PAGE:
Autumn brings a brilliance of colour, rich and warm. Russets, golds, ambers, ochers, burgundies, scarlets, a fleeting pageant presaging the decay and dormancy of winter. The transient period from summer greens to glowing yellows, oranges and reds has an intense beauty, moderated by the weather, changes in temperature, the lowering levels of light and chemical processes effecting the pigmentation of the leaves. It vividly signifies the shifting cycle of seasons, a tree’s transformation from fruitfulness to quiescence.
Leaves are coloured by pigments, chlorophyll, carotenes and anthocyanins. Variants in colour are due to differing amounts of each pigment in the leaf. During the warmer months, with longer daylight hours, chlorophyll dominates, absorbing sunlight and carbon dioxide from the atmosphere and water from the soil then converting them into sugars, used in respiration or stored as starches, providing the energy trees use to grow. Other shades are present throughout the year but are masked by the chlorophyll. The carotenes and xanthophyll modulate the light energy taken in by the tree, helping to screen leaves from scorching and withering in the summer heat.
During autumn, light levels decrease, temperatures drop and plants prepare for winter. Nutrients are salvaged from the leaves and stored in the roots for use the following spring. Chlorophyll production slows and radiant yellows and oranges of the carotenes develop. Hormonal changes cause elongated cells to develop across the base of the leaf stem, preventing vascular movement and concentrating sugars in the leaves, these are then converted into the rich reds, pinks and purples of anthocyanins.
The variability of sunlight, rain, wind and temperature of each year, the aspect and microclimate surrounding individual plants and the chemical processes these induce will affect the intensity and levels of autumn leaf colour. Cold nights stop chlorophyll production, greens quickly fade and yellows emerge. Bright sunlit days increase sugar concentration in the leaves and reds become stronger. Dull, wet days produce more mellow, muted colours. Individual trees reach ‘full tint’ when there is no green left but both heavy frosts and strong winds can cause leaves to drop before full colouration is reached. Greatest colours will be seen in years when autumn days are dry and sunny with nights that are cool but above freezing.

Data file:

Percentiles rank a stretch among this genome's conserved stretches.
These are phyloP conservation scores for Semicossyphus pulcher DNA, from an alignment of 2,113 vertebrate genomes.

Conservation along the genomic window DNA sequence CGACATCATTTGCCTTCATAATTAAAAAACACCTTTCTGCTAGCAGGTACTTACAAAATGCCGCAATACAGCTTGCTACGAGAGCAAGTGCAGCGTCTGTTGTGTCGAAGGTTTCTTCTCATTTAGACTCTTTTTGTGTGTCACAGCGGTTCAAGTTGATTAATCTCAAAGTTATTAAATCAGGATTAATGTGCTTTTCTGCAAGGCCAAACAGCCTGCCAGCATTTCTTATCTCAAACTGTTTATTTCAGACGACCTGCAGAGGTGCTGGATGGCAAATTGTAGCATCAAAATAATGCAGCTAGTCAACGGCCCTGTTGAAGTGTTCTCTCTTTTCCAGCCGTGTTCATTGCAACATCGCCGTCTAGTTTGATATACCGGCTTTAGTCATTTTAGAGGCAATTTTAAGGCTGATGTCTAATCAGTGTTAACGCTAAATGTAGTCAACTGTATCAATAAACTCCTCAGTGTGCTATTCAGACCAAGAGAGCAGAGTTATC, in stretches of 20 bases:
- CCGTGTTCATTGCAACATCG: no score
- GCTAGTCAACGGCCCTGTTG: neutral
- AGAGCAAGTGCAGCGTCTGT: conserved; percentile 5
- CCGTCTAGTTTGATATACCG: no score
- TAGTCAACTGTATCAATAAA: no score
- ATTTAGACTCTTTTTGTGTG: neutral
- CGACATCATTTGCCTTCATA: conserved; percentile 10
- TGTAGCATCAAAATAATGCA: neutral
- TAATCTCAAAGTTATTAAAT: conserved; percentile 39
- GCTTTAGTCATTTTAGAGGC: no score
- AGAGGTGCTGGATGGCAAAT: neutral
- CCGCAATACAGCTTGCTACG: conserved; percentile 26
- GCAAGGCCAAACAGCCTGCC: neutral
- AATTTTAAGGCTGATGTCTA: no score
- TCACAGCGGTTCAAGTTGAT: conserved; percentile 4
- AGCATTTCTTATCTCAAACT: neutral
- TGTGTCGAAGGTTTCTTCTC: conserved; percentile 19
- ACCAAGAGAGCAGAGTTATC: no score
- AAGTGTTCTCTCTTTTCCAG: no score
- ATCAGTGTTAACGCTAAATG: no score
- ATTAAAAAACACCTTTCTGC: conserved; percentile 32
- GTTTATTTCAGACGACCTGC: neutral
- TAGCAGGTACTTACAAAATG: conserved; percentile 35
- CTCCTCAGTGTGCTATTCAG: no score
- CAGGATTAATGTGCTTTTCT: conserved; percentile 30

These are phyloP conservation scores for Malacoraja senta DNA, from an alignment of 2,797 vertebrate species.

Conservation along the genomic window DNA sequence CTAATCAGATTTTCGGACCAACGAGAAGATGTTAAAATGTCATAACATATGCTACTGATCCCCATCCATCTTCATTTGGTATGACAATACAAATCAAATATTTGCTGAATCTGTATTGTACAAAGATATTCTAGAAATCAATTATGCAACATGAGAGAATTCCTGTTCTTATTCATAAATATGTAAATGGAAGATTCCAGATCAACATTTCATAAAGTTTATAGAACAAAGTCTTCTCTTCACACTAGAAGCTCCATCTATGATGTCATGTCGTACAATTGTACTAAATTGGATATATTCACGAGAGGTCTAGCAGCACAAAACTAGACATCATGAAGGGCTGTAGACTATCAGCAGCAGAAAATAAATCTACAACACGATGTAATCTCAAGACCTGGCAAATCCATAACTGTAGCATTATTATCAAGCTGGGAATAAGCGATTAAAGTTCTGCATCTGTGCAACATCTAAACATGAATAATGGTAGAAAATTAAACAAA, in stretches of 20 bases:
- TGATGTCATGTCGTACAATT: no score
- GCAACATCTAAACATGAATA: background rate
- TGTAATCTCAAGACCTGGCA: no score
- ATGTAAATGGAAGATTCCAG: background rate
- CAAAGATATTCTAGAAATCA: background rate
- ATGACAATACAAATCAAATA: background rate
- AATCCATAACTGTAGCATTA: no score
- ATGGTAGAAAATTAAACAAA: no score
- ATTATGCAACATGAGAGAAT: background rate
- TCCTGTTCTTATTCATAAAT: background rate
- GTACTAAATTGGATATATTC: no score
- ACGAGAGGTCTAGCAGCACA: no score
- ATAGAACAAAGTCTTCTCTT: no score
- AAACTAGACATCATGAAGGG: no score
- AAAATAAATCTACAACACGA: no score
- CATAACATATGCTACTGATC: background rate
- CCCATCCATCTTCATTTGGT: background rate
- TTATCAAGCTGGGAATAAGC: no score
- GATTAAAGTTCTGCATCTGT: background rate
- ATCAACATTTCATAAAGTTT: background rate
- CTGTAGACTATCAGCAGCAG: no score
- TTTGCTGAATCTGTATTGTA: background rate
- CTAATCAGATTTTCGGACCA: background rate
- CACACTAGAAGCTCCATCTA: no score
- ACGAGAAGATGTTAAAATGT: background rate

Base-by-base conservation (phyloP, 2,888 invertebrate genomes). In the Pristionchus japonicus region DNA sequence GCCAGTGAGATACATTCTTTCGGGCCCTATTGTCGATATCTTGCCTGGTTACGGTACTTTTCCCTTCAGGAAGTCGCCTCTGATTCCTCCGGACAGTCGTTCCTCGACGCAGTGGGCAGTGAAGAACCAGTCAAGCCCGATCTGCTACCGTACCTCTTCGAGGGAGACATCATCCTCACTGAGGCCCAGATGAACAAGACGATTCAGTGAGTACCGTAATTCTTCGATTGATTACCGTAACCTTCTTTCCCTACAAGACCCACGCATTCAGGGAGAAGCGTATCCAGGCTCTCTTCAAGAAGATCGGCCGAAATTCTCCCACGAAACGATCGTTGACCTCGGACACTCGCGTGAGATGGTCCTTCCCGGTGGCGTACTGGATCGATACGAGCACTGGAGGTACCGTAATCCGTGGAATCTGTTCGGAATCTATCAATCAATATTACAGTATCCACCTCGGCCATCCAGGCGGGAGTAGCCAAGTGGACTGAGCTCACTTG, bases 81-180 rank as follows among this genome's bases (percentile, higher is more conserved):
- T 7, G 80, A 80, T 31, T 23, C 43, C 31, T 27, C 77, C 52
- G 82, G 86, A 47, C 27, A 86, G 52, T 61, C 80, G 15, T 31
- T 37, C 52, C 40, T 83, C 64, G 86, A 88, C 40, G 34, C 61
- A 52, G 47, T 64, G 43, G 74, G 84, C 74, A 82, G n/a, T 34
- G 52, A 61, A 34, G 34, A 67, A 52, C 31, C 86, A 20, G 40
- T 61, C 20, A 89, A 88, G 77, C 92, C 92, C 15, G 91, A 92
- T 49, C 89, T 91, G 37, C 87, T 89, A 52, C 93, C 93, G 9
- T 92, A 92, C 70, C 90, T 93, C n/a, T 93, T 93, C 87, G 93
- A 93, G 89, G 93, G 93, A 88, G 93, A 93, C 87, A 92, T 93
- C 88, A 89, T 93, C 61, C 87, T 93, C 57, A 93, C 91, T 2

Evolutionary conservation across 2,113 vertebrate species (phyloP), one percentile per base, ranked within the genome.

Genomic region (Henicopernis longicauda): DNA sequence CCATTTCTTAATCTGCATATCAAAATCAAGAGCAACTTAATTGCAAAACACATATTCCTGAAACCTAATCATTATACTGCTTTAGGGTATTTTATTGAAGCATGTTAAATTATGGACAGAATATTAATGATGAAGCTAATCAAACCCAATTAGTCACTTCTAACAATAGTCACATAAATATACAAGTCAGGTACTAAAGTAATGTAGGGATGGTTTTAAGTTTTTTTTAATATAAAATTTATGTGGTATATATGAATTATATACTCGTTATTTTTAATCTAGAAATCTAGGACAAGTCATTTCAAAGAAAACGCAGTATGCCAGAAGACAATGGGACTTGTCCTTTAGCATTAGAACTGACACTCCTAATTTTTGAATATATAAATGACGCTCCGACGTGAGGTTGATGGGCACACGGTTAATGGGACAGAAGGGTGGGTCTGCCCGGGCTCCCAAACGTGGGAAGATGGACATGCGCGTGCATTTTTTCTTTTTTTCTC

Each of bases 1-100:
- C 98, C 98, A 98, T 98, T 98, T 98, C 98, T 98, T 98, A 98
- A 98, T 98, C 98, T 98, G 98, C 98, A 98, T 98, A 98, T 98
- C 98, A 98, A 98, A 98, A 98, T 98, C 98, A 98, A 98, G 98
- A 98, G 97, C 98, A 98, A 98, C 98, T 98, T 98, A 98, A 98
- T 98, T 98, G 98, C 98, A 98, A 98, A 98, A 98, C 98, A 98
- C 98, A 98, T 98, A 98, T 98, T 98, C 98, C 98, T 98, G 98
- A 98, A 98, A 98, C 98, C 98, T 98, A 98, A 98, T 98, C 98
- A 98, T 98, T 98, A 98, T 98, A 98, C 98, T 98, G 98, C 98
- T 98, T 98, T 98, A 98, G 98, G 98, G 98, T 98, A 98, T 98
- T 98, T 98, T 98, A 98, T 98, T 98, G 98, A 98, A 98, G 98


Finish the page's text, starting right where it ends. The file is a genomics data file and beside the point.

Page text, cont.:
The final leaf drop is caused by a reduction in the hormone auxin in the leaves. The cells along the abscission layer at the base of the leaf stem elongate, preventing the movement of nutrients and causing a rupture in the bond between leaf and tree. Allowing moisture to remain in the branches and trunk, preventing the tree from becoming brittle and protecting it from storms, reducing nutrient needs and allowing trees to remain dormant until light levels and temperatures increase again the following spring. Gradually the tree sheds its leaves, wind and gravity release them, floating, spiralling, quivering, wavering, drifting into loose patterns, leaving a fleeting coloured tapestry on the ground and the naked winter tree.